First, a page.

Review: Oryx and Crake

Oryx and Crake
Oryx and Crake by Margaret Atwood

My rating: 4 of 5 stars

I’m utterly enamored of Margaret Atwood‘s writing and ideas.

That said…in a scale of 1 to 10 with 10 being the top, this books gets a +23 but also a -3.

The structure, pacing, crescendo of the narrative is close to perfect (imo): every little detail plays Hide and Seek in the pages and slowly but surely and effectively comes together to paint a full, vibrant picture.
The Narrator‘s voice doesn’t stray and it’s faithful to itself and the narrative premises – I don’t particularly like him, but I happily follow his voice as I learn more of this story.
The commentary about society and technology and science is scarily accurate and intriguing while presenting not-so-far-away-in-the-future scenarios.


The love story/female character element is very much a fantasy (not literally speaking, no spoilers here) and even if I see and understand the reasons why, the filter through which we see her, the character’s function in the plot as a pivot of meaning and commentary on specific issues…it leaves me quite indifferent.

And yes, I know the next reread will show me more (good books always do :) but it will be on an intellectual more than visceral level.
A writer’s choices might not always be a reader’s choices, obviously :)

Recommended? Absolutely.

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Invisible illnesses: what is their narrative?

healthy-life-freeway-exit-sign-highway-street-18212486I was having a conversation with a dear friend (Valentine Oggan) and we asked the question:

Invisible Illnesses, why do people have problems with them?

There are ongoing debates about the stigma of mental illnesses, from Depression to Chronic Fatigue to Dementia and all in between, and how these illnesses and those suffering from them shouldn’t be ostracized or mocked or punished for them, and how can society integrate the sufferers with the non-sufferers and build a more accepting and tolerant, encompassing environment for everyone.

The biggest obstacle is people (non-sufferers)’s lack of understanding of these illnesses. They can’t see it, how can it be true? Is it not all in someone’s head? How can sufferers suffer and still go on vacations and such? Don’t they suffer all the time? If they don’t, then is their illness real?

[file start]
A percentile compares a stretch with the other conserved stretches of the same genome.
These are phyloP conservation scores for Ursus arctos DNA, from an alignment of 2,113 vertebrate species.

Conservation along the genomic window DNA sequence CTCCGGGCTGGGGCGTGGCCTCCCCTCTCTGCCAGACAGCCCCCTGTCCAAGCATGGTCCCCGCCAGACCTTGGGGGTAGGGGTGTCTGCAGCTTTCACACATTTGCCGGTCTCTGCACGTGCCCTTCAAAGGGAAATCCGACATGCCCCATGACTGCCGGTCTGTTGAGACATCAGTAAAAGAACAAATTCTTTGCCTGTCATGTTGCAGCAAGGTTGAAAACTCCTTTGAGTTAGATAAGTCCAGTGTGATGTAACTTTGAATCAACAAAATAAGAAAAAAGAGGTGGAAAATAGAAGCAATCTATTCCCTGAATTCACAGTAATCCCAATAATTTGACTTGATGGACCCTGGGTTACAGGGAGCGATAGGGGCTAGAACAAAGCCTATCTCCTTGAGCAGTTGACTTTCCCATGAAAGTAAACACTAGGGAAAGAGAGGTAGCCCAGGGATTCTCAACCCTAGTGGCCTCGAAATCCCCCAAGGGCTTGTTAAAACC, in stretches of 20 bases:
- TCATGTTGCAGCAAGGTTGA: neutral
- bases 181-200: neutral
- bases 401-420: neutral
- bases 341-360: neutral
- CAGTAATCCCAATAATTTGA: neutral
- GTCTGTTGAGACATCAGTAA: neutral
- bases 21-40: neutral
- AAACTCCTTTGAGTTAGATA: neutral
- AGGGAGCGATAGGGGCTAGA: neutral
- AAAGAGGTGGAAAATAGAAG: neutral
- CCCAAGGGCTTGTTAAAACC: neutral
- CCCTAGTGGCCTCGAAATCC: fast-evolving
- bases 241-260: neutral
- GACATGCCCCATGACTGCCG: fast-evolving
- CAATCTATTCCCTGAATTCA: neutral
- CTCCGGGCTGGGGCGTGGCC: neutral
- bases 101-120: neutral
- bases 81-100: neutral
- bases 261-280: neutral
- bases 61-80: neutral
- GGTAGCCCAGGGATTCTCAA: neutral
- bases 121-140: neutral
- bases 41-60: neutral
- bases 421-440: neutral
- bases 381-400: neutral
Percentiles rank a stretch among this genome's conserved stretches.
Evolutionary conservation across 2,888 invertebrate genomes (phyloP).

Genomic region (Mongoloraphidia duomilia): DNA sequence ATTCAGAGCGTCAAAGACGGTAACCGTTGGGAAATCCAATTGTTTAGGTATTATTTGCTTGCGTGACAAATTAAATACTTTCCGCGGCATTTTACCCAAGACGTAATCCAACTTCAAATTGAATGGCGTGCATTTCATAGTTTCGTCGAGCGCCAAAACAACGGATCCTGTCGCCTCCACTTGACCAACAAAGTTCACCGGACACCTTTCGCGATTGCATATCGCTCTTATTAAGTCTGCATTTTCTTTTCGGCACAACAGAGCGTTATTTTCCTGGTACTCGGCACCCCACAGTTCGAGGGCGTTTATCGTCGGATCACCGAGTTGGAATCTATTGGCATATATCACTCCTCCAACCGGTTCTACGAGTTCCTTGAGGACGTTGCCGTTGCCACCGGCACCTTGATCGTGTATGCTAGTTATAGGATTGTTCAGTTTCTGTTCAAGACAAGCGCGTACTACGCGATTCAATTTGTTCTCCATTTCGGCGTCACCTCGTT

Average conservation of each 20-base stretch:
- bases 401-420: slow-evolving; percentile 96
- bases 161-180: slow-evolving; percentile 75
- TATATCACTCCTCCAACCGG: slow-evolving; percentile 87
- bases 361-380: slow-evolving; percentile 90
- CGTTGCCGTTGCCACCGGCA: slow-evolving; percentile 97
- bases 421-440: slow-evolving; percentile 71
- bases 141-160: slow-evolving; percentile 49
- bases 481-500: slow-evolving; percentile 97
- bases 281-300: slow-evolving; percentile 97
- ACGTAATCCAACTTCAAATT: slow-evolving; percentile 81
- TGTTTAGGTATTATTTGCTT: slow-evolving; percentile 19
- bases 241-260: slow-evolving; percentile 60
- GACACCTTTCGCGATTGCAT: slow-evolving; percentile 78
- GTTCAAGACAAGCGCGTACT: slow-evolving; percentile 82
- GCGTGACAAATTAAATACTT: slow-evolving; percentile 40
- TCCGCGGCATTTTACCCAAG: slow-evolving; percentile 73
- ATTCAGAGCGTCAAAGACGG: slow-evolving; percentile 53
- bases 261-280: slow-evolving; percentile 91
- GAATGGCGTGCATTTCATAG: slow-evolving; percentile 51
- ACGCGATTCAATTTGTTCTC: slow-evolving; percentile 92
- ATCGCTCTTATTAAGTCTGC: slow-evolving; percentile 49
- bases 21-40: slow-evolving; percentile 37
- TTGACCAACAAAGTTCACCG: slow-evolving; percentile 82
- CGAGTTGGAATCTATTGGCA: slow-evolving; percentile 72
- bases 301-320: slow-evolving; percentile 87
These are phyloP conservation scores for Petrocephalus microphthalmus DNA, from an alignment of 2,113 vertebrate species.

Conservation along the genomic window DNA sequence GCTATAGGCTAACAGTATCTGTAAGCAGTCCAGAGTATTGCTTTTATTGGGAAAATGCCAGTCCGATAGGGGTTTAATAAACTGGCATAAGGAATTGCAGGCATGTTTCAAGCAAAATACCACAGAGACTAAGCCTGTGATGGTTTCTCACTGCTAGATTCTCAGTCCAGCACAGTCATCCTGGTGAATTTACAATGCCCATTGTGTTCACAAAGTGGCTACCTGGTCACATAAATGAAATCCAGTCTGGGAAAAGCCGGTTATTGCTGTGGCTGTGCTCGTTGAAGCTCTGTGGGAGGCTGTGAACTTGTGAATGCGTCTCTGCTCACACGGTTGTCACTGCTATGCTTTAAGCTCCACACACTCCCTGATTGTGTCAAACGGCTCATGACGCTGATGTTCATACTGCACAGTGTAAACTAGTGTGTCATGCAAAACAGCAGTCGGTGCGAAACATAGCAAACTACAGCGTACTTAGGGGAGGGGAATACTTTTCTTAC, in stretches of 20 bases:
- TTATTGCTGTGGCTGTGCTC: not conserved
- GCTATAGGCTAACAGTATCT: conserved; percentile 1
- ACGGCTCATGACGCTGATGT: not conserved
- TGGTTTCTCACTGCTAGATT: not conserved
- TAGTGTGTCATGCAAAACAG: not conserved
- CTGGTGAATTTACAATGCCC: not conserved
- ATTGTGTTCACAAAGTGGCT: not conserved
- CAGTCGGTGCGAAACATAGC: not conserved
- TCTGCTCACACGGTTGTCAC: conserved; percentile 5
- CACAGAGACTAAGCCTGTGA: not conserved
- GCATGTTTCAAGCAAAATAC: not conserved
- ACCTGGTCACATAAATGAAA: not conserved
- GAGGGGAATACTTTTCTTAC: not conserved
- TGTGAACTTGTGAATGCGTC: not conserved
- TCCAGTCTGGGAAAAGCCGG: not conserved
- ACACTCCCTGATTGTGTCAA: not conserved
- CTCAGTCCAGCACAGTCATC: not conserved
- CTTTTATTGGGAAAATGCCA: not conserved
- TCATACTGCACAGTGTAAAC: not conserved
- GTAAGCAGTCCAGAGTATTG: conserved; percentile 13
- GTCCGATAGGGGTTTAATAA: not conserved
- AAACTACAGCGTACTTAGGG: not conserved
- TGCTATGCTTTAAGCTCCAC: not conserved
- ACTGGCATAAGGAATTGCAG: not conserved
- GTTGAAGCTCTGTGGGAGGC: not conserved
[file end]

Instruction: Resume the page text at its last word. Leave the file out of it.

If you think of illness as a narrative, then these questions become stunningly relevant and significant.

In a narrative, you have a beginning, a climax, a conclusion. Something happens, develops, ends.

In a visible illness, you have the first symptoms, the diagnosis, the cure.

For example, one has an accident and breaks a leg, the doctor/hospital confirms the broken bones with an x-ray, a cast is made and after 40 days, if there are no complications, the leg needs some physiotherapy and it’s good to go. Or, you start sneezing, you may have the flu or an allergy, you get tested, diagnosed, given a cure, and then you recover or control the symptoms.

In visible illnesses there is a clear narrative: a beginning (symptoms), climax (discovery of cause and diagnosis), happy ending ( a cure). Most successful narrative have happy endings, obviously not all, and that’s also where invisible illnesses come into play.

Invisible illness: what is their narrative?

The narrative of invisible illnesses is not a happy ending one. In fact, in most cases, it’s a non-ending one. Or one where the ending is not clear and easily communicated. Non sufferers can’t follow the story along because the story doesn’t end in the ways that are commonly accepted: it’s not a happy ending, or an ending.

The lack of visible/tangible narrative solutions to invisible illnesses makes people uncomfortable and deprives them of indicators of behaviour (complimenting one on surviving the illness/accident, sharing their own narrative and happy ending, etc).

Non sufferers hear a story/watch a film and there is no ending filmed: each narrative provides in itself the means to understanding it, but when those set pieces are invisible (no cast, fever, hospital discharge papers to show), non sufferers don’t see/accept that particular story.

This is in no way a finite thought, just an intuition I’d love to discuss more, and I know there are many out there discussing the narrative of doctors/patients relationships, and supporting a better understanding of invisible illnesses, and I wonder whether these ideas may help in any way :)

Do let me know what you think, in comments or by email :)



Filed under Article, Blogging, invisible illness, narrative, Non Fiction

2013 in review

The stats helper monkeys prepared a 2013 annual report for this blog.

Here’s an excerpt:

A New York City subway train holds 1,200 people. This blog was viewed about 3,900 times in 2013. If it were a NYC subway train, it would take about 3 trips to carry that many people.